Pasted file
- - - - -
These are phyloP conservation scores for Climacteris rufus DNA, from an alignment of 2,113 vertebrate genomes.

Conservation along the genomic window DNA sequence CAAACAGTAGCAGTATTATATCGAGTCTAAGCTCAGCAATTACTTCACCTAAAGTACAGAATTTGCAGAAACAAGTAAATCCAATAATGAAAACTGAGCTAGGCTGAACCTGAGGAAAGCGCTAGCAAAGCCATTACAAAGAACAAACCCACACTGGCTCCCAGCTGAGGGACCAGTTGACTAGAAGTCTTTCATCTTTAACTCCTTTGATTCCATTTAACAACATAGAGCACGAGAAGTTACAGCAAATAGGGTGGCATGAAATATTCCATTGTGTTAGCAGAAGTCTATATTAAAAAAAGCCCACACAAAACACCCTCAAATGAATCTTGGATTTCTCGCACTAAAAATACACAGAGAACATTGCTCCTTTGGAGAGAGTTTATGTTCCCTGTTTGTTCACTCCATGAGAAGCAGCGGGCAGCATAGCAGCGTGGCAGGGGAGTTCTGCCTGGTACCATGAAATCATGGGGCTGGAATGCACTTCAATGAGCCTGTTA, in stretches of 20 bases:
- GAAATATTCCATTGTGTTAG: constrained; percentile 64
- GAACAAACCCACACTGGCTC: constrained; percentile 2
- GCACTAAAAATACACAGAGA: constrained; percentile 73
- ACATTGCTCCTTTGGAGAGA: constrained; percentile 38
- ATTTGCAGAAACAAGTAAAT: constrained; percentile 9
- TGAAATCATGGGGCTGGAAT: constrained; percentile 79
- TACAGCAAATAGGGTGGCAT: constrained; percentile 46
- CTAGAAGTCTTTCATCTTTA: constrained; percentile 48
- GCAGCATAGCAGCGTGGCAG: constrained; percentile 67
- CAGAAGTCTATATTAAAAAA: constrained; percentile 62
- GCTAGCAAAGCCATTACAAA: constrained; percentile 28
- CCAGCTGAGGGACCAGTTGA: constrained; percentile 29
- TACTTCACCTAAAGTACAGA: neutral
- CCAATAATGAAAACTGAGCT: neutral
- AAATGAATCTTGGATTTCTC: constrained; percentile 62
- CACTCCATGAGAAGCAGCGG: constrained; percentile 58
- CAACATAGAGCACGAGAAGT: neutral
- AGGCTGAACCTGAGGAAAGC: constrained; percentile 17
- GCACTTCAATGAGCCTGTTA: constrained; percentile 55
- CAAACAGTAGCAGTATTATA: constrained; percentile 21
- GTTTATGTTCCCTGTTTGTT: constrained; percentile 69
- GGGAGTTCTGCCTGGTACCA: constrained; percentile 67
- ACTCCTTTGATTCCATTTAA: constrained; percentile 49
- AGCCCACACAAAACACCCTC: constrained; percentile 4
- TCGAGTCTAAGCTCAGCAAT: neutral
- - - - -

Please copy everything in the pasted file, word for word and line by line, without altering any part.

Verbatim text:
These are phyloP conservation scores for Climacteris rufus DNA, from an alignment of 2,113 vertebrate genomes.

Conservation along the genomic window DNA sequence CAAACAGTAGCAGTATTATATCGAGTCTAAGCTCAGCAATTACTTCACCTAAAGTACAGAATTTGCAGAAACAAGTAAATCCAATAATGAAAACTGAGCTAGGCTGAACCTGAGGAAAGCGCTAGCAAAGCCATTACAAAGAACAAACCCACACTGGCTCCCAGCTGAGGGACCAGTTGACTAGAAGTCTTTCATCTTTAACTCCTTTGATTCCATTTAACAACATAGAGCACGAGAAGTTACAGCAAATAGGGTGGCATGAAATATTCCATTGTGTTAGCAGAAGTCTATATTAAAAAAAGCCCACACAAAACACCCTCAAATGAATCTTGGATTTCTCGCACTAAAAATACACAGAGAACATTGCTCCTTTGGAGAGAGTTTATGTTCCCTGTTTGTTCACTCCATGAGAAGCAGCGGGCAGCATAGCAGCGTGGCAGGGGAGTTCTGCCTGGTACCATGAAATCATGGGGCTGGAATGCACTTCAATGAGCCTGTTA, in stretches of 20 bases:
- GAAATATTCCATTGTGTTAG: constrained; percentile 64
- GAACAAACCCACACTGGCTC: constrained; percentile 2
- GCACTAAAAATACACAGAGA: constrained; percentile 73
- ACATTGCTCCTTTGGAGAGA: constrained; percentile 38
- ATTTGCAGAAACAAGTAAAT: constrained; percentile 9
- TGAAATCATGGGGCTGGAAT: constrained; percentile 79
- TACAGCAAATAGGGTGGCAT: constrained; percentile 46
- CTAGAAGTCTTTCATCTTTA: constrained; percentile 48
- GCAGCATAGCAGCGTGGCAG: constrained; percentile 67
- CAGAAGTCTATATTAAAAAA: constrained; percentile 62
- GCTAGCAAAGCCATTACAAA: constrained; percentile 28
- CCAGCTGAGGGACCAGTTGA: constrained; percentile 29
- TACTTCACCTAAAGTACAGA: neutral
- CCAATAATGAAAACTGAGCT: neutral
- AAATGAATCTTGGATTTCTC: constrained; percentile 62
- CACTCCATGAGAAGCAGCGG: constrained; percentile 58
- CAACATAGAGCACGAGAAGT: neutral
- AGGCTGAACCTGAGGAAAGC: constrained; percentile 17
- GCACTTCAATGAGCCTGTTA: constrained; percentile 55
- CAAACAGTAGCAGTATTATA: constrained; percentile 21
- GTTTATGTTCCCTGTTTGTT: constrained; percentile 69
- GGGAGTTCTGCCTGGTACCA: constrained; percentile 67
- ACTCCTTTGATTCCATTTAA: constrained; percentile 49
- AGCCCACACAAAACACCCTC: constrained; percentile 4
- TCGAGTCTAAGCTCAGCAAT: neutral